A reader writes about reducing costs of care to lead to improved, sustainable revenues for the clinical enterprise.
It was with great interest that I read the article on the impending consequences of our academic medicine bubble [“Academic medicine: A bubble about to burst?” February 2014]. The idea that clinical practice is effectively subsidizing the academic and research arms of medicine is poignant indeed.
This circumstance argues for improved ROI for the clinical enterprise, if only to give the other arms of academic medicine time to reinvent themselves. Fortunately, there is “low-hanging” fruit in making our physicians more productive, and opportunities lie hidden in how we “document” our care as physicians.
For whatever reasons, electronic physician documentation tools have not focused on physician productivity to date. However, there are technologies available now, which are capable of doubling physician productivity quickly, and cost effectively. Some of these are available from existing EHR vendors, while others are increasingly available from third party vendors, and easily integrated into existing EHR’s.
We have been testing ways to achieve this at our shop in Tampa. As CMIO at USF Health, and as a practicing full time urogynecologist and fellowship director, I see that the burden of reliable, compliant clinical documentation is a dramatic drain on the efficiency of our docs, and a drain on the quality of care that we provide. As an example, for every minute spent in direct clinical care, our docs spend another minute in documentation, itself disconnected from the act of generating a bill for the service rendered. This represents a 50% hit to efficiency, with no guarantee of billing compliance, and no embedded way to verify or guarantee quality of care.
Fortunately, there are sound, cost effective opportunities to improve our efficiency, quality of care, patient engagement, and billing compliance using existing or easily repurposed technologies, which can allow our docs to deliver high quality care to more patients, at comfortable levels of exertion. We have demonstrated that this can be done in small pilots, which I believe to be scalable to the enterprise level.
The goal here is not to go on an EHR replacement binge-I use 4 different EMRs in my daily clinical practice, and they all fail to adequately address physician productivity and outcomes improvement. Instead, the focus needs to be on physician and patient user interfaces that lead to productivity gains, and back-end analytics to lead us to better outcomes.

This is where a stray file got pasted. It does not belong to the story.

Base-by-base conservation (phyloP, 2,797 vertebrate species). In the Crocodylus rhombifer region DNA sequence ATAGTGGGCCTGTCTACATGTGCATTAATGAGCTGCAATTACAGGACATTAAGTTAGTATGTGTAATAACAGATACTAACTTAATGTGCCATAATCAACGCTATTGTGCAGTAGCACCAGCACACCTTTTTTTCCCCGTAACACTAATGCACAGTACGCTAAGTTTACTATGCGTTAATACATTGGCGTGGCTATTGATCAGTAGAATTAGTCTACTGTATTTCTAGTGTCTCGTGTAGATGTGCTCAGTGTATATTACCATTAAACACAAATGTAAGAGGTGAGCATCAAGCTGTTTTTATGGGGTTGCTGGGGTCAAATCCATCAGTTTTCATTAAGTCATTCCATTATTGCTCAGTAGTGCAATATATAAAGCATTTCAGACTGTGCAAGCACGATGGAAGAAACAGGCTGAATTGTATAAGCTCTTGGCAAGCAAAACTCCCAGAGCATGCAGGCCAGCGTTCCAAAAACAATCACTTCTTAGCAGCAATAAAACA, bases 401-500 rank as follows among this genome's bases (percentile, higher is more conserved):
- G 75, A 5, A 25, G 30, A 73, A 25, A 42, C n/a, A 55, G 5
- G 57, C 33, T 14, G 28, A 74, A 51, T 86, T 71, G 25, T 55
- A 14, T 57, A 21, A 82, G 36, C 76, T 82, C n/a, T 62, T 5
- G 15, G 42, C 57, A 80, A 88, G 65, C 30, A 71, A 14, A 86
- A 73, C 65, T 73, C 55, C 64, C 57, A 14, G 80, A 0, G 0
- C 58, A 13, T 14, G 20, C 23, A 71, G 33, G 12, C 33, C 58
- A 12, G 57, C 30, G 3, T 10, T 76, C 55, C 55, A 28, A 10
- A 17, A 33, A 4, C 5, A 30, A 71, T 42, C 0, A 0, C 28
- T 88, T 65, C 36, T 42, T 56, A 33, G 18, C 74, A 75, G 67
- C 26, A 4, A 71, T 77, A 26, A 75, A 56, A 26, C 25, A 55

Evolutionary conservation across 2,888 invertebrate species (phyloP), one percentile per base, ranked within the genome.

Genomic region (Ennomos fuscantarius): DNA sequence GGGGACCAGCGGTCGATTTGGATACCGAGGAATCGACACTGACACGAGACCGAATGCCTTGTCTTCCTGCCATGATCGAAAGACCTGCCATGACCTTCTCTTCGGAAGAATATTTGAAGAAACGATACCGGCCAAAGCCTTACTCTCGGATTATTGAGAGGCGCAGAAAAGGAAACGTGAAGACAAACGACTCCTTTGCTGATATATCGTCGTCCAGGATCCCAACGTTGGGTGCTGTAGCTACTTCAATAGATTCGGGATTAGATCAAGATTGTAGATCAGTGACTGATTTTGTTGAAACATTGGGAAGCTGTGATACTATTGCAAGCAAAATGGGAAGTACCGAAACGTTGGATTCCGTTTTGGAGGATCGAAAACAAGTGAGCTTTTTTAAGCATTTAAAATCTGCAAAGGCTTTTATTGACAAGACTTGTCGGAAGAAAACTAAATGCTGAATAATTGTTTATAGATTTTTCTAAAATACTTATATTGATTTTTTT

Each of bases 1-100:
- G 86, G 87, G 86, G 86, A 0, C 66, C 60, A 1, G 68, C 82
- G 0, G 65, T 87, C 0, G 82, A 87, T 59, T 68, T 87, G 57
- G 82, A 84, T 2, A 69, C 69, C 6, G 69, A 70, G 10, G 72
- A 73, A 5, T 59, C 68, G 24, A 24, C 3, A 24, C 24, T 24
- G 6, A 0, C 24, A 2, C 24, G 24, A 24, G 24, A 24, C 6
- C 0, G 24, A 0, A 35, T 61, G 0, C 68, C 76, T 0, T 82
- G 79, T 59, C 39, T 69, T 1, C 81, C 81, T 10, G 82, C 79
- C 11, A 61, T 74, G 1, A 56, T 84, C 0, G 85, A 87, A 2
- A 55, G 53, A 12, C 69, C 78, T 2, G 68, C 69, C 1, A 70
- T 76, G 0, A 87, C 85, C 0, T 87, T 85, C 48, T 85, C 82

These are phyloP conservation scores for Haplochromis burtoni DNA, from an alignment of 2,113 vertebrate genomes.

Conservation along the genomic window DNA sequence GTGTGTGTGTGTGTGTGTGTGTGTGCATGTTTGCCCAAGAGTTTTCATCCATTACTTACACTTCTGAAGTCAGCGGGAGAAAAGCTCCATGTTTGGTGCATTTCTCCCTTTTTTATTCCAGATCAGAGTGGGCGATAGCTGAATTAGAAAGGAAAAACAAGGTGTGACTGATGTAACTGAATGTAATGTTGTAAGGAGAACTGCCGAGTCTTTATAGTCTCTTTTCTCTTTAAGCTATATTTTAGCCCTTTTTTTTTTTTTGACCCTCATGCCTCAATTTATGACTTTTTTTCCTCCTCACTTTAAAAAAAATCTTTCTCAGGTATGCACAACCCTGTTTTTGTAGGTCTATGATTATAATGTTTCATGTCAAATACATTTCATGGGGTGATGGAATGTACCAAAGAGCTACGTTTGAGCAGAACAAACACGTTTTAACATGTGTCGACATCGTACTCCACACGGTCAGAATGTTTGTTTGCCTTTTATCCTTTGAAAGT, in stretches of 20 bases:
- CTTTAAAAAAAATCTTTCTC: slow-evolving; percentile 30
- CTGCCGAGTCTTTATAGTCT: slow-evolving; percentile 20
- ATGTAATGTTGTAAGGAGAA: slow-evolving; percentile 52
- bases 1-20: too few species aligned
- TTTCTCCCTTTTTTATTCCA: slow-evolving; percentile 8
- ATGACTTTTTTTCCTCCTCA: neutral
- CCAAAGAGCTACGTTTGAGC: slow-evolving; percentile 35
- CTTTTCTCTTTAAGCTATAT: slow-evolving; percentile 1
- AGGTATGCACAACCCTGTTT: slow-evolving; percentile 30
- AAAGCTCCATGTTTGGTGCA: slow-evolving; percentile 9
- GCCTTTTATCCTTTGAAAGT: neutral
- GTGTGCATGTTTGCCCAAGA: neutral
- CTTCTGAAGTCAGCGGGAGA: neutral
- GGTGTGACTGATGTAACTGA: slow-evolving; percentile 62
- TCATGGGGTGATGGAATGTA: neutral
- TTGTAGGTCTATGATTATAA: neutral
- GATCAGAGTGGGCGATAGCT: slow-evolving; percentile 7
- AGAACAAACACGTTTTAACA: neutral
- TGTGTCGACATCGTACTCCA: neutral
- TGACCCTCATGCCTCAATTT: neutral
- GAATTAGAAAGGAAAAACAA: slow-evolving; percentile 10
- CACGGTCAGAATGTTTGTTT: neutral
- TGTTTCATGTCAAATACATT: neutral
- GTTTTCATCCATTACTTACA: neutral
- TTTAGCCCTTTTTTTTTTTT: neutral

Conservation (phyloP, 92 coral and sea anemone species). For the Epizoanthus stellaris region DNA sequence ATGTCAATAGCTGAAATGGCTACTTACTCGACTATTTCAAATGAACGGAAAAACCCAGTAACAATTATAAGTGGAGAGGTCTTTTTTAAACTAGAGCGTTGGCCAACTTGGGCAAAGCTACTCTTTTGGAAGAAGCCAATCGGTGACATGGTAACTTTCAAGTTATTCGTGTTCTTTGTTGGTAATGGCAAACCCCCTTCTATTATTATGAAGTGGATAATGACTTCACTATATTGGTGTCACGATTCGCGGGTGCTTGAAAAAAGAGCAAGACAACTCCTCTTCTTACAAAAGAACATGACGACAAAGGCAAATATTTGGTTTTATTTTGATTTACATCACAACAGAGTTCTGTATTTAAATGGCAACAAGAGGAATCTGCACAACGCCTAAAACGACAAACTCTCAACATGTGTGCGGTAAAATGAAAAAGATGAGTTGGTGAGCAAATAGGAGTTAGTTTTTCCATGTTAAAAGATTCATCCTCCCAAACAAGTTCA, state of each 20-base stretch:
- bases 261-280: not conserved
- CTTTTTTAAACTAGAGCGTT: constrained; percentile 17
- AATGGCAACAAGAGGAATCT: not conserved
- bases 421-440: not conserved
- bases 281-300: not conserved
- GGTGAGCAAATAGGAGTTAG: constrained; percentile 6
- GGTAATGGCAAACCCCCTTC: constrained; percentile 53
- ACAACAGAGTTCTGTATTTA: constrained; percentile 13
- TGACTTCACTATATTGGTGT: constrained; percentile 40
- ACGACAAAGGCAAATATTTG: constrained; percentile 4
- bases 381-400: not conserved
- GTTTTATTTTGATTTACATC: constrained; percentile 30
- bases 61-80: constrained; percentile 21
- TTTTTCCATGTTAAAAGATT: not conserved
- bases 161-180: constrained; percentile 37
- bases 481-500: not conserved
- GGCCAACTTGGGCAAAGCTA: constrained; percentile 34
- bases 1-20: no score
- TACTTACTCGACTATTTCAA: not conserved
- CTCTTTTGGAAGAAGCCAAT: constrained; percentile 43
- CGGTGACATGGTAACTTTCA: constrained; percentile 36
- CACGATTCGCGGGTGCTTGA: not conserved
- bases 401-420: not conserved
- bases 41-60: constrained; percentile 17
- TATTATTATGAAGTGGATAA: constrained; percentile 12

Innovators currently offer add-ons like these, seamlessly integrated into existing EMR systems. I know that this is a solvable problem because I seen a similar problem solved in my prior industry, electronics and computers, another place where extremely bright, highly trained, skilled practitioners were being overwhelmed by the burdens of increasing volume and complexity, in the face of falling profit margins. Over a period of 6 years, my colleagues and I engineered a design automation system for multiplying our electronic circuit design capability by over 10-fold, while incorporating “correct by construction” functionality that eliminated the need for design rule checking. This system dramatically increased our design throughput, reducing time to market for our products.
A similar improvement in clinical efficiency, through put, and demonstrated quality of care (outcomes) can also potentially reduce our costs of care, leading to improved, sustainable revenues for our clinical enterprise.
Lennox Hoyte, MD, MSEECS
Chief Medical Information Officer, USF HEALTH
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Thank you so much for sharing your thoughts on how to “deflate” the academic medicine bubble. I believe that the widespread introduction of electronic health records has, to date, added far more cost than benefit but I also share your long term vision of its potential. However, to realize that potential fundamental re-thinking of both medical and nursing charting is needed. We need to abandon the concept that the EHR is simply an electronic version of the paper record.
Charting should be done largely “by exception” wherein only pertinent positives are charted after initial H&P’s with additional data (labs, vital signs, hemodynamic monitoring, imaging) automatically populating tables. We also need to make sound economic decisions around the use of scribes. It may make sense for busy surgeons to employ scribes, however, it is unlikely that they will be cost effective working for internists, neurologists, or family medicine practitioners. Again, thanks for sharing your insights.
Charles J. Lockwood, MD, MHCM
Editor in Chief, Contemporary OB/GYN